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How To Reach Your Genetic Potential With Sports Performance Testing

Posted by James Brown on 10 April 2017

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Genetic potential is defined as the absolute peak performance capability an individual person could ever reach. It is the level of performance in a specific activity that would be achieved by an ideal upbringing, optimal training and perfect nutrition planning. Genetic potential is determined by your own specific and unique DNA structure. Everybody’s genetic potential is different, in some cases extremely different.

Very few people ever reach anywhere near close to their genetic potential. Most people will have absolutely no idea of what their actual potential is.

An example of individuals that are either at or very close to their genetic potential are elite sportspeople and athletes. Those who are at the very top of their sport are likely to be close to maxing out the potential of their genes for their chosen activity.

Of course, some people’s genetic potential for a certain endeavour is higher than others. That doesn’t mean only individuals with the very highest potential within a sport should train for that sport. Every athlete should strive to reach their own genetic potential if they are to become the very best they can be in their chosen field.

Every coach should look to propel each of their athletes as close as possible to reaching their potential.

How Can Genetic Potential Be Reached?

Coaching an athlete or team to reach their potential can be a difficult task.

As mentioned earlier, an ideal upbringing plus optimal training and nutrition are the key elements to reaching one’s maximum potential. Usually, the upbringing isn’t something that a coach or management team has a great deal of control over. So, the emphasis on proper training and nutrition programming becomes huge.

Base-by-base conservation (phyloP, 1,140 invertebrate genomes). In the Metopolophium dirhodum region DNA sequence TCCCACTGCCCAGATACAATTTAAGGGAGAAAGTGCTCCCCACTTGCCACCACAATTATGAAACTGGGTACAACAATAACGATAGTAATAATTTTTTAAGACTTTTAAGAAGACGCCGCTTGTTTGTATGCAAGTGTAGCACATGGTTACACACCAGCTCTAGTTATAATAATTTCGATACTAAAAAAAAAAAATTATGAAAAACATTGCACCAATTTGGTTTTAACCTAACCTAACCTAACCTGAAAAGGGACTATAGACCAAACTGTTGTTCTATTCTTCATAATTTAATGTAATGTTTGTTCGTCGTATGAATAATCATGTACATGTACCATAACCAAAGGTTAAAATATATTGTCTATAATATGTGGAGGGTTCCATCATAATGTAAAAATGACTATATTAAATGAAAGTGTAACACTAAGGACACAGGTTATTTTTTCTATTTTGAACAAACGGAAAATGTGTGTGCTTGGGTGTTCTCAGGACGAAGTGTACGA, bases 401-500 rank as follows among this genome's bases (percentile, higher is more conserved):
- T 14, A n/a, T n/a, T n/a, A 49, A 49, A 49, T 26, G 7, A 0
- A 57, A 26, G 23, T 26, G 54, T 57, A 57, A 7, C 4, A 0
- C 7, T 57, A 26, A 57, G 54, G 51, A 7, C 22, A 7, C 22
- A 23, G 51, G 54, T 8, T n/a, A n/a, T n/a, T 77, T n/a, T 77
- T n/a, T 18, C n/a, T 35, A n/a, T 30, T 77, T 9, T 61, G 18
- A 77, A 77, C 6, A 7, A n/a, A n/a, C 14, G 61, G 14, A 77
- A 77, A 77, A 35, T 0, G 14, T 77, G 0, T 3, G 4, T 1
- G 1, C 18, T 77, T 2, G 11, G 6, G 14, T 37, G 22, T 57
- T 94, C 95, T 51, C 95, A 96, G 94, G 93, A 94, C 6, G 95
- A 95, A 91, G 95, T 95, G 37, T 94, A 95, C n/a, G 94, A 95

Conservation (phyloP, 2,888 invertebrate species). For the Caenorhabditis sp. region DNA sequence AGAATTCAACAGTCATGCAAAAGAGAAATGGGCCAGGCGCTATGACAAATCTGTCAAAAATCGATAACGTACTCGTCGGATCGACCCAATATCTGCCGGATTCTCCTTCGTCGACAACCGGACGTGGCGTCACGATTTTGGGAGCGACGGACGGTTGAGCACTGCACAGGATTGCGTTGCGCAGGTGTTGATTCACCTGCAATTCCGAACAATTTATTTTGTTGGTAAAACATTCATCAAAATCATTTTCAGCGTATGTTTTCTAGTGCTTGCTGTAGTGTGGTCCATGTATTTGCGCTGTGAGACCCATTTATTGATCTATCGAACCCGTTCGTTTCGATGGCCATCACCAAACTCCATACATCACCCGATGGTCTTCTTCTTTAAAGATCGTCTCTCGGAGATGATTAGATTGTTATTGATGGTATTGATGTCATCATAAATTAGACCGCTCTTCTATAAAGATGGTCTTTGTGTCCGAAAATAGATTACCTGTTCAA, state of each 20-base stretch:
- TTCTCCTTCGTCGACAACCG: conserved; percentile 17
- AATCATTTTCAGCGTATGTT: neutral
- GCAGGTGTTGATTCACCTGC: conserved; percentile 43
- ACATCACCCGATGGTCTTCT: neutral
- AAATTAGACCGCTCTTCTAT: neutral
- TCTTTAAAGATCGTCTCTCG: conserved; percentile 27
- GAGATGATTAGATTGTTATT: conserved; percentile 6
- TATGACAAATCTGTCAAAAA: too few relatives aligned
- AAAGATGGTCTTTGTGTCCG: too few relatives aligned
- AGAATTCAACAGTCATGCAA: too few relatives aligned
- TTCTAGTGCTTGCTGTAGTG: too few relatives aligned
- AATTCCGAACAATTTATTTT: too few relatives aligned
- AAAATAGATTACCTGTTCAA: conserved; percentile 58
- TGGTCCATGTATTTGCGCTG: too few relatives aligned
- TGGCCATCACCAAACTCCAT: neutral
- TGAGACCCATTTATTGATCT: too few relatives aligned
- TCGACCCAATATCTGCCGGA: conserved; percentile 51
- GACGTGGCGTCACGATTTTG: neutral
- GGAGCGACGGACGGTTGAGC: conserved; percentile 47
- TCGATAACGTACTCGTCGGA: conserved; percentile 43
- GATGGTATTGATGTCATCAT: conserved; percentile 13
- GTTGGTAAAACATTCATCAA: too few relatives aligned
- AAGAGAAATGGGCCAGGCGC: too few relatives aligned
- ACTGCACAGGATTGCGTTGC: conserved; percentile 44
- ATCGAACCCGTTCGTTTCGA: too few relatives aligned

For the most part, coaches use training and nutrition protocols that are designed to “serve the masses”. Meaning, the approaches they use may be solid but they are very generalised. Of course, athletes may make great improvements and reach a high level of performance with such protocols. However, very few will become the absolute best they can.

Reaching the genetic potential of an athlete requires a much more individualised approach.

For a training programme or nutrition plan to be truly effective it must be tailored towards the athlete. Sport’s teams should have slightly different programmes and plans for every member of the team if they are to reach the level of success they are capable of.

This begs the question, how do you know which approach is best for each athlete or player?

The answer to that question is genetic testing.

What Is Genetic Testing?

Genetic testing is done by taking a sample of a person’s cells and analysing them to find out exactly how that person is genetically predisposed to respond to different experiences, i.e. how they may respond to a given training or nutrition plan.

To put it into context, an athlete’s genetic makeup can be analysed to see how that athlete will respond to specific food types in their diet. If it is found that an athlete has an increased sensitivity to carbs, which may cause them to gain extra weight, their nutrition coach can plan a reduced carbohydrate diet for them.